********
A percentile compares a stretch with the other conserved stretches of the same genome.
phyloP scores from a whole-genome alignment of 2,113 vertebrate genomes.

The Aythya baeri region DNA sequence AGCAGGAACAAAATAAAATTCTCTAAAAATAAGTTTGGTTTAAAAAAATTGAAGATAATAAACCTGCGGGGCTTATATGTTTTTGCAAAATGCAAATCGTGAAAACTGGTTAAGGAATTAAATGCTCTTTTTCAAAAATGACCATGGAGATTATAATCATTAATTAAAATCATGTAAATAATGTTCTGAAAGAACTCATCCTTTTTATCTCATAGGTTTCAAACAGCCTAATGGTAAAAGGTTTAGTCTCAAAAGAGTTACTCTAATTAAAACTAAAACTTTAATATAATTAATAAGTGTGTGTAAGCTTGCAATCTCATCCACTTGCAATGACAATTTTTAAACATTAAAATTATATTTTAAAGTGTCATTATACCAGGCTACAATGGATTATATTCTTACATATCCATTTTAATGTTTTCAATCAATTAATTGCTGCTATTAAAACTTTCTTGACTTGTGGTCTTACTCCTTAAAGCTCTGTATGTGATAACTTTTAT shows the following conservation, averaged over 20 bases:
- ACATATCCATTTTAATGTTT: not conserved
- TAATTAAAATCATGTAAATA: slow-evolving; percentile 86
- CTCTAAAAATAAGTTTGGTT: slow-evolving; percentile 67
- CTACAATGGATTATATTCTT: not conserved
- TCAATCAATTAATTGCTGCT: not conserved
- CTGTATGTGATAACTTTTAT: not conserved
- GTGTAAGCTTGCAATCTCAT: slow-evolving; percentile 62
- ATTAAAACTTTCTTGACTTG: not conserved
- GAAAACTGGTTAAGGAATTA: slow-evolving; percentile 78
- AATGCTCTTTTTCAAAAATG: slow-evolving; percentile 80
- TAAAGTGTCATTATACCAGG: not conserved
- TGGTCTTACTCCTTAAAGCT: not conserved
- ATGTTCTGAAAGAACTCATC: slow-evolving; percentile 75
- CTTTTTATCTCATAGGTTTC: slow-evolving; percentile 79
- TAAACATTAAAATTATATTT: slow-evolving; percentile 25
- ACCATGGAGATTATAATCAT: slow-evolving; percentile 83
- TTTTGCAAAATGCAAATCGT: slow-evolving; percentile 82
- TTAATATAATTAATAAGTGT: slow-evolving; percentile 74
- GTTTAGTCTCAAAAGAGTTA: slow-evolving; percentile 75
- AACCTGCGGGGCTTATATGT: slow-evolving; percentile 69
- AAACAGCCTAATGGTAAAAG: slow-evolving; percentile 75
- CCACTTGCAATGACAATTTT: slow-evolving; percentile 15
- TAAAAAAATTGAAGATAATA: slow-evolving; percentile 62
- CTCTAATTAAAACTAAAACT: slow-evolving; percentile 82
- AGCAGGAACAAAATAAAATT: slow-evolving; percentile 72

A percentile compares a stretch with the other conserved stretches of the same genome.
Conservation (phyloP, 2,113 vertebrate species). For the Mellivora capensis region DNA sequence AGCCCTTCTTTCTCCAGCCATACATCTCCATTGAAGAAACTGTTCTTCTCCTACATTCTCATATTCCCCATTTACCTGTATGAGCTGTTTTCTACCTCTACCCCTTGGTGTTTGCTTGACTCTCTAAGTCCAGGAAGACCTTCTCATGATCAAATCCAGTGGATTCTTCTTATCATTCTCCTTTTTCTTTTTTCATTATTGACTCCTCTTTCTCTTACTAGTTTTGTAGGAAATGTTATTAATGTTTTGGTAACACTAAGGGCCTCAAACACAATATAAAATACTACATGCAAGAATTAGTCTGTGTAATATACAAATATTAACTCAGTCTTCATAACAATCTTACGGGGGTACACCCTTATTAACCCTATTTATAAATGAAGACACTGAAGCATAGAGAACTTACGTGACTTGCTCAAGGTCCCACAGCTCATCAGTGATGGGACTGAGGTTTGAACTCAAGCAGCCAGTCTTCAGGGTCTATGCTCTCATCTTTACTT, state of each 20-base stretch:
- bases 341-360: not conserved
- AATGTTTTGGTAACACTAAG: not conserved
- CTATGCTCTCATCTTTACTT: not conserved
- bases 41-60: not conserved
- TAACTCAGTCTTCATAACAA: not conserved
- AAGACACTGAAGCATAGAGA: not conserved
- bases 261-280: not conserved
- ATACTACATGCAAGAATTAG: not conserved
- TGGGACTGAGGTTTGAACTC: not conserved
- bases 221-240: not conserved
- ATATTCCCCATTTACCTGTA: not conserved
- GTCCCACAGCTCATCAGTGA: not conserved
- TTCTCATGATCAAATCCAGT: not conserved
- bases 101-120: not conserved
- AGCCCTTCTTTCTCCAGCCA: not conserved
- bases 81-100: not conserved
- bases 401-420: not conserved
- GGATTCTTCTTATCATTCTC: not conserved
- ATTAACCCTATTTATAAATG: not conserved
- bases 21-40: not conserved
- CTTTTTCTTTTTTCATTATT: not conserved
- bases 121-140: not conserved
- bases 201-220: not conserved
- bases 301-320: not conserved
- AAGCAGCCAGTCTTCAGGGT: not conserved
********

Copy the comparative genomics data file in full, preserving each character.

A percentile compares a stretch with the other conserved stretches of the same genome.
phyloP scores from a whole-genome alignment of 2,113 vertebrate genomes.

The Aythya baeri region DNA sequence AGCAGGAACAAAATAAAATTCTCTAAAAATAAGTTTGGTTTAAAAAAATTGAAGATAATAAACCTGCGGGGCTTATATGTTTTTGCAAAATGCAAATCGTGAAAACTGGTTAAGGAATTAAATGCTCTTTTTCAAAAATGACCATGGAGATTATAATCATTAATTAAAATCATGTAAATAATGTTCTGAAAGAACTCATCCTTTTTATCTCATAGGTTTCAAACAGCCTAATGGTAAAAGGTTTAGTCTCAAAAGAGTTACTCTAATTAAAACTAAAACTTTAATATAATTAATAAGTGTGTGTAAGCTTGCAATCTCATCCACTTGCAATGACAATTTTTAAACATTAAAATTATATTTTAAAGTGTCATTATACCAGGCTACAATGGATTATATTCTTACATATCCATTTTAATGTTTTCAATCAATTAATTGCTGCTATTAAAACTTTCTTGACTTGTGGTCTTACTCCTTAAAGCTCTGTATGTGATAACTTTTAT shows the following conservation, averaged over 20 bases:
- ACATATCCATTTTAATGTTT: not conserved
- TAATTAAAATCATGTAAATA: slow-evolving; percentile 86
- CTCTAAAAATAAGTTTGGTT: slow-evolving; percentile 67
- CTACAATGGATTATATTCTT: not conserved
- TCAATCAATTAATTGCTGCT: not conserved
- CTGTATGTGATAACTTTTAT: not conserved
- GTGTAAGCTTGCAATCTCAT: slow-evolving; percentile 62
- ATTAAAACTTTCTTGACTTG: not conserved
- GAAAACTGGTTAAGGAATTA: slow-evolving; percentile 78
- AATGCTCTTTTTCAAAAATG: slow-evolving; percentile 80
- TAAAGTGTCATTATACCAGG: not conserved
- TGGTCTTACTCCTTAAAGCT: not conserved
- ATGTTCTGAAAGAACTCATC: slow-evolving; percentile 75
- CTTTTTATCTCATAGGTTTC: slow-evolving; percentile 79
- TAAACATTAAAATTATATTT: slow-evolving; percentile 25
- ACCATGGAGATTATAATCAT: slow-evolving; percentile 83
- TTTTGCAAAATGCAAATCGT: slow-evolving; percentile 82
- TTAATATAATTAATAAGTGT: slow-evolving; percentile 74
- GTTTAGTCTCAAAAGAGTTA: slow-evolving; percentile 75
- AACCTGCGGGGCTTATATGT: slow-evolving; percentile 69
- AAACAGCCTAATGGTAAAAG: slow-evolving; percentile 75
- CCACTTGCAATGACAATTTT: slow-evolving; percentile 15
- TAAAAAAATTGAAGATAATA: slow-evolving; percentile 62
- CTCTAATTAAAACTAAAACT: slow-evolving; percentile 82
- AGCAGGAACAAAATAAAATT: slow-evolving; percentile 72

A percentile compares a stretch with the other conserved stretches of the same genome.
Conservation (phyloP, 2,113 vertebrate species). For the Mellivora capensis region DNA sequence AGCCCTTCTTTCTCCAGCCATACATCTCCATTGAAGAAACTGTTCTTCTCCTACATTCTCATATTCCCCATTTACCTGTATGAGCTGTTTTCTACCTCTACCCCTTGGTGTTTGCTTGACTCTCTAAGTCCAGGAAGACCTTCTCATGATCAAATCCAGTGGATTCTTCTTATCATTCTCCTTTTTCTTTTTTCATTATTGACTCCTCTTTCTCTTACTAGTTTTGTAGGAAATGTTATTAATGTTTTGGTAACACTAAGGGCCTCAAACACAATATAAAATACTACATGCAAGAATTAGTCTGTGTAATATACAAATATTAACTCAGTCTTCATAACAATCTTACGGGGGTACACCCTTATTAACCCTATTTATAAATGAAGACACTGAAGCATAGAGAACTTACGTGACTTGCTCAAGGTCCCACAGCTCATCAGTGATGGGACTGAGGTTTGAACTCAAGCAGCCAGTCTTCAGGGTCTATGCTCTCATCTTTACTT, state of each 20-base stretch:
- bases 341-360: not conserved
- AATGTTTTGGTAACACTAAG: not conserved
- CTATGCTCTCATCTTTACTT: not conserved
- bases 41-60: not conserved
- TAACTCAGTCTTCATAACAA: not conserved
- AAGACACTGAAGCATAGAGA: not conserved
- bases 261-280: not conserved
- ATACTACATGCAAGAATTAG: not conserved
- TGGGACTGAGGTTTGAACTC: not conserved
- bases 221-240: not conserved
- ATATTCCCCATTTACCTGTA: not conserved
- GTCCCACAGCTCATCAGTGA: not conserved
- TTCTCATGATCAAATCCAGT: not conserved
- bases 101-120: not conserved
- AGCCCTTCTTTCTCCAGCCA: not conserved
- bases 81-100: not conserved
- bases 401-420: not conserved
- GGATTCTTCTTATCATTCTC: not conserved
- ATTAACCCTATTTATAAATG: not conserved
- bases 21-40: not conserved
- CTTTTTCTTTTTTCATTATT: not conserved
- bases 121-140: not conserved
- bases 201-220: not conserved
- bases 301-320: not conserved
- AAGCAGCCAGTCTTCAGGGT: not conserved